It’s not hard to see why Russell Quinn calls 2017 the worst year of his life. That was the year he moved back to the United Kingdom to take care of his mother, and the year in which both his mother and grandmother died within a month of each other.
Quinn recalled returning to Los Angeles afterwards and “trying to unpack all of this trauma that had happened.” During that time, he said he was “reading a lot about how other creative people dealt with grief” and realized there’s “a rich history” of novelists writing about their personal tragedies.
So Quinn — a designer and programmer who previously worked as digital media director at McSweeney’s and co-created the digital novel “The Silent History” — decided to make a video game about the experience.
Grief isn’t exactly a popular subject for games, but Quinn suggested that this was the approach that made sense to him.
“I’m not a novelist and I’m not a filmmaker,” he said. “I had been wanting to make a game for a while, and it seemed to make sense to tell my story in the medium that I am most used to.”
He admitted that the development process could be emotionally taxing. For example, he delayed creating a 3D model of his mother, instead letting a pink cylinder stand in for her character, because he worried that her death would “become far too real once I put her in the game.” But once he created the model, “I realized: That is not my mother. It’s an actor, it’s an avatar. From that point onward, I felt like a director directing actors on a stage.”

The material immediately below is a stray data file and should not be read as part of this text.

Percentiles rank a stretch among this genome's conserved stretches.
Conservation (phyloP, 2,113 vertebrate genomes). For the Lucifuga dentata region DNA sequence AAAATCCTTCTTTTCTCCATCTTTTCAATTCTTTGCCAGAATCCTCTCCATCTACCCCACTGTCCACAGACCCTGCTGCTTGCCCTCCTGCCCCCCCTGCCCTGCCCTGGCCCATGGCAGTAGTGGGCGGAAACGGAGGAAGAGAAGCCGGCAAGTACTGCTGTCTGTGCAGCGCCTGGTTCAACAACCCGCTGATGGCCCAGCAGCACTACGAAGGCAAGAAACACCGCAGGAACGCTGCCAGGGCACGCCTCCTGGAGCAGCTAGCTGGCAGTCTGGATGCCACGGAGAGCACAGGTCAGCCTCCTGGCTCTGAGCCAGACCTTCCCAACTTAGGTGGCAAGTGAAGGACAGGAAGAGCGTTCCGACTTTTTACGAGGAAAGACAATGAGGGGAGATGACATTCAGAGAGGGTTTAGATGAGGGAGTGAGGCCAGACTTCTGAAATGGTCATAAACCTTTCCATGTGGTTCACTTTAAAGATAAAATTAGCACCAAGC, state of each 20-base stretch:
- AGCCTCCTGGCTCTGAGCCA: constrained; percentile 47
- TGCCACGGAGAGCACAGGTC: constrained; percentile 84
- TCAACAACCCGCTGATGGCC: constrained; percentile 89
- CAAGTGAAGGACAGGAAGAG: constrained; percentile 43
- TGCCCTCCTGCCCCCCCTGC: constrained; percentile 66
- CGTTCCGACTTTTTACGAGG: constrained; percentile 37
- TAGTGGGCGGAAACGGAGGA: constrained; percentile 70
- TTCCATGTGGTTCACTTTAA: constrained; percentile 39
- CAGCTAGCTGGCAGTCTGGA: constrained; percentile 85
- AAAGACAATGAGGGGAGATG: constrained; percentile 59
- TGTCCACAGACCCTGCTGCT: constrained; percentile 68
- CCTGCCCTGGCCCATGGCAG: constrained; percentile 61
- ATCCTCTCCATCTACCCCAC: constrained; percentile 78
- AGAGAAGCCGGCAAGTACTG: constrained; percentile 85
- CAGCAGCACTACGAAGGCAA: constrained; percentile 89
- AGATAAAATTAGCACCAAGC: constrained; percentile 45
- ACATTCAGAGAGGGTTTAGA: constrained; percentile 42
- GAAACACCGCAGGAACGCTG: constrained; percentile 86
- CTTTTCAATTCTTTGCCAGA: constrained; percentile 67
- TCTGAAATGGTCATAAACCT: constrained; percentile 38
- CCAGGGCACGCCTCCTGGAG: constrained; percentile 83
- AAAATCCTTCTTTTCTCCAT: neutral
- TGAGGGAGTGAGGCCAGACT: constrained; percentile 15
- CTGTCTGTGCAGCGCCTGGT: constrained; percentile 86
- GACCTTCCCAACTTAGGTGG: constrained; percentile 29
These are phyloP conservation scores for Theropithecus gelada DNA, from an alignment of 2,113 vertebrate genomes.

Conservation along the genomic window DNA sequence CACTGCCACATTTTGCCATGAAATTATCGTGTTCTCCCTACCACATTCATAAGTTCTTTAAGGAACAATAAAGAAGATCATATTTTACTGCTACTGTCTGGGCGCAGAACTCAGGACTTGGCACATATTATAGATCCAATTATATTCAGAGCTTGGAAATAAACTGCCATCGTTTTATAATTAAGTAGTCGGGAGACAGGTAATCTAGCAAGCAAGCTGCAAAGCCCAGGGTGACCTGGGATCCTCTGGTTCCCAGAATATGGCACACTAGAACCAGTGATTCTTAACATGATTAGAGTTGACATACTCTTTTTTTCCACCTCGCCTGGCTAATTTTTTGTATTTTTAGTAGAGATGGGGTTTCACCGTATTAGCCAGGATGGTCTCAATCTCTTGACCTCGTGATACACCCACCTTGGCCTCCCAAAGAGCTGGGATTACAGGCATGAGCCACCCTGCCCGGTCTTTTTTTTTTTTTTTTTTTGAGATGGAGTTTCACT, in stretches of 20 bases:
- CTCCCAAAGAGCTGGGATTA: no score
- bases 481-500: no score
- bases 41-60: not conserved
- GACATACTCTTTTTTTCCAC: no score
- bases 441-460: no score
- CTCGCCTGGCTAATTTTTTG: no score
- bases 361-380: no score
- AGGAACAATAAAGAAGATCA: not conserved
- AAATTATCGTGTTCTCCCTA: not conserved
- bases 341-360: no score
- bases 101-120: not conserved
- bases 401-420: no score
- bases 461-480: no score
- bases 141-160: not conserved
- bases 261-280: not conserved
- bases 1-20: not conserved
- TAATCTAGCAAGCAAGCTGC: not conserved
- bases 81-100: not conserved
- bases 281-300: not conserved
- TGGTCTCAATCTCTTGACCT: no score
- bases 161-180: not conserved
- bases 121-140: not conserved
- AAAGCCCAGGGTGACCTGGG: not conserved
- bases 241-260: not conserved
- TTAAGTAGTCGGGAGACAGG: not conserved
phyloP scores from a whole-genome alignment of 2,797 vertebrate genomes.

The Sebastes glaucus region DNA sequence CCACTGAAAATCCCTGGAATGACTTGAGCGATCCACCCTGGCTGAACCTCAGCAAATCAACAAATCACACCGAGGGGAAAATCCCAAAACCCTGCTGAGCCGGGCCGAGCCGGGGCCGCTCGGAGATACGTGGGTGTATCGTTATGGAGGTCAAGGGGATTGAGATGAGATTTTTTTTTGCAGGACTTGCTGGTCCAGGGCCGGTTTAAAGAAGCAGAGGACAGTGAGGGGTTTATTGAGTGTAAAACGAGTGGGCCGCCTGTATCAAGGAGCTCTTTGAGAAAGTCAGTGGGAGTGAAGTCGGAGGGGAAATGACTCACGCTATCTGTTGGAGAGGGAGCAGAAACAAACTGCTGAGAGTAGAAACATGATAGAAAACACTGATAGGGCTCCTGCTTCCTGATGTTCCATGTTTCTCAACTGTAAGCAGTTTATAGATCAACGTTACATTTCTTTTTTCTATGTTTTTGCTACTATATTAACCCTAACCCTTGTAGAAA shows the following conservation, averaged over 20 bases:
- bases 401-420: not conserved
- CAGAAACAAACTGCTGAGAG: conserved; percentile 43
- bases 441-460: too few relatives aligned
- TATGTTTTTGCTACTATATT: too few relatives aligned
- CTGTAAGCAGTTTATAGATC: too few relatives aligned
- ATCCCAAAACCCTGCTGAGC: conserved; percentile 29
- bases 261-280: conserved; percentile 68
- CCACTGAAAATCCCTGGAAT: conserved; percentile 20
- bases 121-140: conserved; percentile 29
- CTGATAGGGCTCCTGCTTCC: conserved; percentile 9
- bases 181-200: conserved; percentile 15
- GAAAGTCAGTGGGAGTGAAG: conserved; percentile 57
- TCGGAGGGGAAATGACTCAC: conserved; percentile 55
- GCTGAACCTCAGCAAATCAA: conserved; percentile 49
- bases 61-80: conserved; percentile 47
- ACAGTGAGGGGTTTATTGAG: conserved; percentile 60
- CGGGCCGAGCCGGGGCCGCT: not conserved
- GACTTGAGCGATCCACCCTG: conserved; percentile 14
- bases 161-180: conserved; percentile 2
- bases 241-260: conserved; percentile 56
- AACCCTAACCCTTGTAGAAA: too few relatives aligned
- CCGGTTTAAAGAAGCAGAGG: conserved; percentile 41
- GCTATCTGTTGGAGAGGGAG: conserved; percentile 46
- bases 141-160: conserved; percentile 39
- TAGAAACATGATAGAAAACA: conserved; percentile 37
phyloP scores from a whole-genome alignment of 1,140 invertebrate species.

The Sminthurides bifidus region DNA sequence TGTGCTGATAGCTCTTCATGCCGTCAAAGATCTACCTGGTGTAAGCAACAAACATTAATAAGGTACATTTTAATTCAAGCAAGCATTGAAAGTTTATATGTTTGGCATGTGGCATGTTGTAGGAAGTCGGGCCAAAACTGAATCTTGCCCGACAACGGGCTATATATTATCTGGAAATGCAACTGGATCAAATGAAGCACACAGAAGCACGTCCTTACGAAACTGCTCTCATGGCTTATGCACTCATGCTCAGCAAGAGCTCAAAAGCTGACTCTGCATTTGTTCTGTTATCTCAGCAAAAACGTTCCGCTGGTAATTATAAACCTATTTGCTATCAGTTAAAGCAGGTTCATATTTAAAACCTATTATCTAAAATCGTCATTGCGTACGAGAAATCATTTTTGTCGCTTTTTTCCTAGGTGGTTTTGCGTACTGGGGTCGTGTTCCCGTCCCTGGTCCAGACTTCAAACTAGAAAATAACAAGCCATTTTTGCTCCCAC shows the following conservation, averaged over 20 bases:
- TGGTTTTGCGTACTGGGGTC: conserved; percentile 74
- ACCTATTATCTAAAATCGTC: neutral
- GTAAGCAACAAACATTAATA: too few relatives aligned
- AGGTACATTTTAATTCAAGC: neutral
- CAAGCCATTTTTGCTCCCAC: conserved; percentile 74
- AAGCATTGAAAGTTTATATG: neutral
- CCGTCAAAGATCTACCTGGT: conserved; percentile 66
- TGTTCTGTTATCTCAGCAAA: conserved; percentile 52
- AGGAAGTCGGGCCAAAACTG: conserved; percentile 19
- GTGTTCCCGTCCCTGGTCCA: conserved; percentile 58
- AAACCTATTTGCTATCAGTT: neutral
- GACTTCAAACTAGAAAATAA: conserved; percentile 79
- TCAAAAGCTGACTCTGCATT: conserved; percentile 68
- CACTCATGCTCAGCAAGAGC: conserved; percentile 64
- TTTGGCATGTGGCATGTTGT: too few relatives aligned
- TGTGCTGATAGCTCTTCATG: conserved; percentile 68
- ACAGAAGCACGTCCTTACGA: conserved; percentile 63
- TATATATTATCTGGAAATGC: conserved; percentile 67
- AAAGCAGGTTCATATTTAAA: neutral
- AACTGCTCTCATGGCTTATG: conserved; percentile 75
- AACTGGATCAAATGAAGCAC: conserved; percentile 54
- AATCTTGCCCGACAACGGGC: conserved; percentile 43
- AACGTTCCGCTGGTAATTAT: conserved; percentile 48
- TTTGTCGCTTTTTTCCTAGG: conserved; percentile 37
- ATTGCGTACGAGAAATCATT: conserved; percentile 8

And this week, Quinn released “Four Months Earlier,” a free prologue playable on Windows, Mac and iOS. As the title suggests, the prologue takes place months before the rest of the game, with Quinn going for a walk with his visiting mother Linda. Through dialogue choices, you get a sense of who they are and the challenges they’re facing.
Quinn doesn’t expect to finish the full game, “Linda & Joan,” until 2022, but he’s releasing “Four Months Earlier” now as a promotion, both for future players and potential publishers.
It sounds like the prologue is very different from the rest of the game, which will shift from sunny Los Angeles to “small houses in England.” Compared to “Four Months Earlier,” Quinn said “Linda & Joan” will be “more of a point-and-click adventure,” with “tasks and puzzles to solve.”
Not that he’s trying to add fictional drama or a happy ending to the real story. The puzzles, he said, are all “emotion-based” — you’ll play as Russell, Linda and Joan (his grandmother), trying to balance their different needs.
“It ends with the two deaths, there’s no way of avoiding those things,” Quinn said. “What you can change is how you feel about them, which kind of mirrors [real life]. If somebody in the family gets a terminal diagnosis, that is fixed. But you still have to live together for many more months, and your reality, how you deal with it, can change from day to day.”